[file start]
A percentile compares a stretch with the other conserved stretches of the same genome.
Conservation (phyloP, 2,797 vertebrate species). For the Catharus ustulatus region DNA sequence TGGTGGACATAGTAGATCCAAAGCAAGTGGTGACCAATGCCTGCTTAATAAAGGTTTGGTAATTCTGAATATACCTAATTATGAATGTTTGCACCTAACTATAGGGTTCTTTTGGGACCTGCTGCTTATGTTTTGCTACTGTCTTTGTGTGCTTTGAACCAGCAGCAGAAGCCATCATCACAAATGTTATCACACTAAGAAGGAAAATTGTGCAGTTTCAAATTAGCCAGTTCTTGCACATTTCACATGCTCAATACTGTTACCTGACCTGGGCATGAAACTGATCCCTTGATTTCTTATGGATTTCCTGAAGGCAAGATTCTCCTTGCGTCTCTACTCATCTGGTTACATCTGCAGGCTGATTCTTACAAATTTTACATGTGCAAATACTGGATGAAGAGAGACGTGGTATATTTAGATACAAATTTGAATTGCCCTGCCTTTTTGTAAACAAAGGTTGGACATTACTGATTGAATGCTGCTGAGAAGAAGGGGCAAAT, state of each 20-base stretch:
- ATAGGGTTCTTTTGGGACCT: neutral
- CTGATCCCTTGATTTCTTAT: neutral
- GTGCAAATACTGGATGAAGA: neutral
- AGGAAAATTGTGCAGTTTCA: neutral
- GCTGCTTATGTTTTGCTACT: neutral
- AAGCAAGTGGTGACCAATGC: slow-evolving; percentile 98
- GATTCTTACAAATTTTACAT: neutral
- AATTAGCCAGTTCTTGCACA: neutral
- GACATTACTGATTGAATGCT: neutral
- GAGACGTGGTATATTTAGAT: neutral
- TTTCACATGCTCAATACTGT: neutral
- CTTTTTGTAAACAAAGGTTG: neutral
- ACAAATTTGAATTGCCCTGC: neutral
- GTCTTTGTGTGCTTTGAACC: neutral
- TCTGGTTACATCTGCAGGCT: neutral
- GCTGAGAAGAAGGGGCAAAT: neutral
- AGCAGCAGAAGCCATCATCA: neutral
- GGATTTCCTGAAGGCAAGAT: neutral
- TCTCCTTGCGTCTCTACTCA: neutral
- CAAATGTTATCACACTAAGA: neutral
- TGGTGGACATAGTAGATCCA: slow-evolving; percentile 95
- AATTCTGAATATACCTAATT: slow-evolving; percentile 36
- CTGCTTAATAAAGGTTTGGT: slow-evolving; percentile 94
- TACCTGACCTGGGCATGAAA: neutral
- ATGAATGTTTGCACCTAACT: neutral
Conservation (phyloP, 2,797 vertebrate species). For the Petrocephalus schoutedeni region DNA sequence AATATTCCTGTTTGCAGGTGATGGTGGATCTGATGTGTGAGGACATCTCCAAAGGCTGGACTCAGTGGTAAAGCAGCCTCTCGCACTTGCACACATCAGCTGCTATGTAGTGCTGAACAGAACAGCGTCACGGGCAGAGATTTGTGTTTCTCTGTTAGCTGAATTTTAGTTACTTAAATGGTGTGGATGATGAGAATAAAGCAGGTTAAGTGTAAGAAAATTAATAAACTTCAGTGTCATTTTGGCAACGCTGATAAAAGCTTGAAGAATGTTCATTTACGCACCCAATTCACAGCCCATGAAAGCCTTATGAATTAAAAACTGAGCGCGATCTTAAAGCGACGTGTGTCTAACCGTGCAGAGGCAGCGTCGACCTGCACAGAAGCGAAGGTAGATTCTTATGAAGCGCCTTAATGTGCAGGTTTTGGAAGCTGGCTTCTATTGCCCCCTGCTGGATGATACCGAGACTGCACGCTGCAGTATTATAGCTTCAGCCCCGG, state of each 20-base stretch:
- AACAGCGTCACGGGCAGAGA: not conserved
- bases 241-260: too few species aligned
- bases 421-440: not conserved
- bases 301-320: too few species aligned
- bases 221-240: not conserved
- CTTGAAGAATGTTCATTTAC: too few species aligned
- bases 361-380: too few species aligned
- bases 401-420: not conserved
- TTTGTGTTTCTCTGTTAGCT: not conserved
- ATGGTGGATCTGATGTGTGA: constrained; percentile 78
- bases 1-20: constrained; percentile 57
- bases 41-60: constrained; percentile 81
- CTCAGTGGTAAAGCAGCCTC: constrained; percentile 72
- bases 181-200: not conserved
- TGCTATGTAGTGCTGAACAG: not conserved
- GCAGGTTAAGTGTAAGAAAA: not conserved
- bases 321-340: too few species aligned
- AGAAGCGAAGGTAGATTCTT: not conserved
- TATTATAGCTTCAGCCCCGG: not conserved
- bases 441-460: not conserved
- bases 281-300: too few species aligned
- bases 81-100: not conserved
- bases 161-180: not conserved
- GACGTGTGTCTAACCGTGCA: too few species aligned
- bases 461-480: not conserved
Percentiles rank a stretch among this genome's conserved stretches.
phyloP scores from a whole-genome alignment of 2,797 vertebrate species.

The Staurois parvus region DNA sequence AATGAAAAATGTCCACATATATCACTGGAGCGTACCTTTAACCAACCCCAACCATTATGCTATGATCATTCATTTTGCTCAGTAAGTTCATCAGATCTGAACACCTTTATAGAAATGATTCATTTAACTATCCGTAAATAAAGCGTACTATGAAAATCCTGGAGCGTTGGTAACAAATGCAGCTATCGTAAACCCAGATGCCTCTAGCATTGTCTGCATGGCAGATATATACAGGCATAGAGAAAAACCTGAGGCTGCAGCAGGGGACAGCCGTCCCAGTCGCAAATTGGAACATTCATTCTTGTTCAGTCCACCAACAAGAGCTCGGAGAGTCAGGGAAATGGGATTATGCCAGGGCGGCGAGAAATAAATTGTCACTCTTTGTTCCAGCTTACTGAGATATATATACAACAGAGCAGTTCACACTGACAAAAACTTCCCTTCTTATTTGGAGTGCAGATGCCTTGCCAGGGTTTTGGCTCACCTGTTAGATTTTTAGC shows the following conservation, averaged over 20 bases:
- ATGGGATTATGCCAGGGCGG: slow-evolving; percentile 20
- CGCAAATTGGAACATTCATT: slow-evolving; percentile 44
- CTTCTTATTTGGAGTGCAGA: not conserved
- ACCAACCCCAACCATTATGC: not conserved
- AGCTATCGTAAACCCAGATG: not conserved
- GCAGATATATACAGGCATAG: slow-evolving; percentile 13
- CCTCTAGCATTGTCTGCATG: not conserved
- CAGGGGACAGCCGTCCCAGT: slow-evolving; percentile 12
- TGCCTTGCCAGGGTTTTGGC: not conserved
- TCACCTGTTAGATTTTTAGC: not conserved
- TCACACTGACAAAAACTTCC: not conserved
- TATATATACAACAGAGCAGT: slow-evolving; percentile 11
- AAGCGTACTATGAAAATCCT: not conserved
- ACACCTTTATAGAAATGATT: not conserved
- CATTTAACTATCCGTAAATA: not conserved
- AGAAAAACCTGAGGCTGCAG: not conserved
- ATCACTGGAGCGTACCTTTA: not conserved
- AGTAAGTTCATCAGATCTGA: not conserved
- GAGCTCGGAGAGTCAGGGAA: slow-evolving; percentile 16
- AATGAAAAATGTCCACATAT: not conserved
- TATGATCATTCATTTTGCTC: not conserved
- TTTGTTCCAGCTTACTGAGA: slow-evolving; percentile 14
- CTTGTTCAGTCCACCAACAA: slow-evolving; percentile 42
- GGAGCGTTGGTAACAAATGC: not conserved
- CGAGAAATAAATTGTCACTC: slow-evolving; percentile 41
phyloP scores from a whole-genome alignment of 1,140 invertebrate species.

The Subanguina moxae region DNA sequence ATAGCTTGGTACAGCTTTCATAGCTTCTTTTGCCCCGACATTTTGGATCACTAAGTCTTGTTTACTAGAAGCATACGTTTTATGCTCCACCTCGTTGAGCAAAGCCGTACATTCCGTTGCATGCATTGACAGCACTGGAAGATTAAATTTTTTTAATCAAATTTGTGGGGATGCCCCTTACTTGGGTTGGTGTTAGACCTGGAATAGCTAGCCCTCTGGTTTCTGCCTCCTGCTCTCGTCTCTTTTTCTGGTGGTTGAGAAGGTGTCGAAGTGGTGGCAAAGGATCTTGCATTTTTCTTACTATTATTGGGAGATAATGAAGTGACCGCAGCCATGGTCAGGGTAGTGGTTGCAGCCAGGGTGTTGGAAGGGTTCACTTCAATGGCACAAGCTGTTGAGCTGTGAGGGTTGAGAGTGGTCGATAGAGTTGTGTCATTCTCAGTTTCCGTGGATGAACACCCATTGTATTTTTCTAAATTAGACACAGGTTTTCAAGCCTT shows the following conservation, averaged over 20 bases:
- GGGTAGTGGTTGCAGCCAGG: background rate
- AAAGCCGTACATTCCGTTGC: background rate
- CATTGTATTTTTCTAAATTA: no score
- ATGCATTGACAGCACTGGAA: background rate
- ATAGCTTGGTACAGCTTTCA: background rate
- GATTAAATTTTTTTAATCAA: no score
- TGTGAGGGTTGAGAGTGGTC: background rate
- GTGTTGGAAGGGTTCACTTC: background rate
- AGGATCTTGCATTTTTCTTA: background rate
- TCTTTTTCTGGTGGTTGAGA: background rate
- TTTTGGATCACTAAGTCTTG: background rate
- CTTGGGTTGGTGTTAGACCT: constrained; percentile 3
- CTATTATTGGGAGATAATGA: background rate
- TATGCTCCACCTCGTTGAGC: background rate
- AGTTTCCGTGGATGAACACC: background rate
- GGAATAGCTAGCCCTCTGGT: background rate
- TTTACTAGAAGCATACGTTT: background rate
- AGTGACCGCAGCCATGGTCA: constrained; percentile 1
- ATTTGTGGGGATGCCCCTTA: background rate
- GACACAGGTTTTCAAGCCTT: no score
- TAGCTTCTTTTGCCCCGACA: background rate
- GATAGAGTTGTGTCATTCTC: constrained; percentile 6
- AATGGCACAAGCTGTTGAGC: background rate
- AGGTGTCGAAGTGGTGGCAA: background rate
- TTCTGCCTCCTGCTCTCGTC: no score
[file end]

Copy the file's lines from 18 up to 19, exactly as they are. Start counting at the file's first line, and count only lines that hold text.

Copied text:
- GCTGAGAAGAAGGGGCAAAT: neutral
- AGCAGCAGAAGCCATCATCA: neutral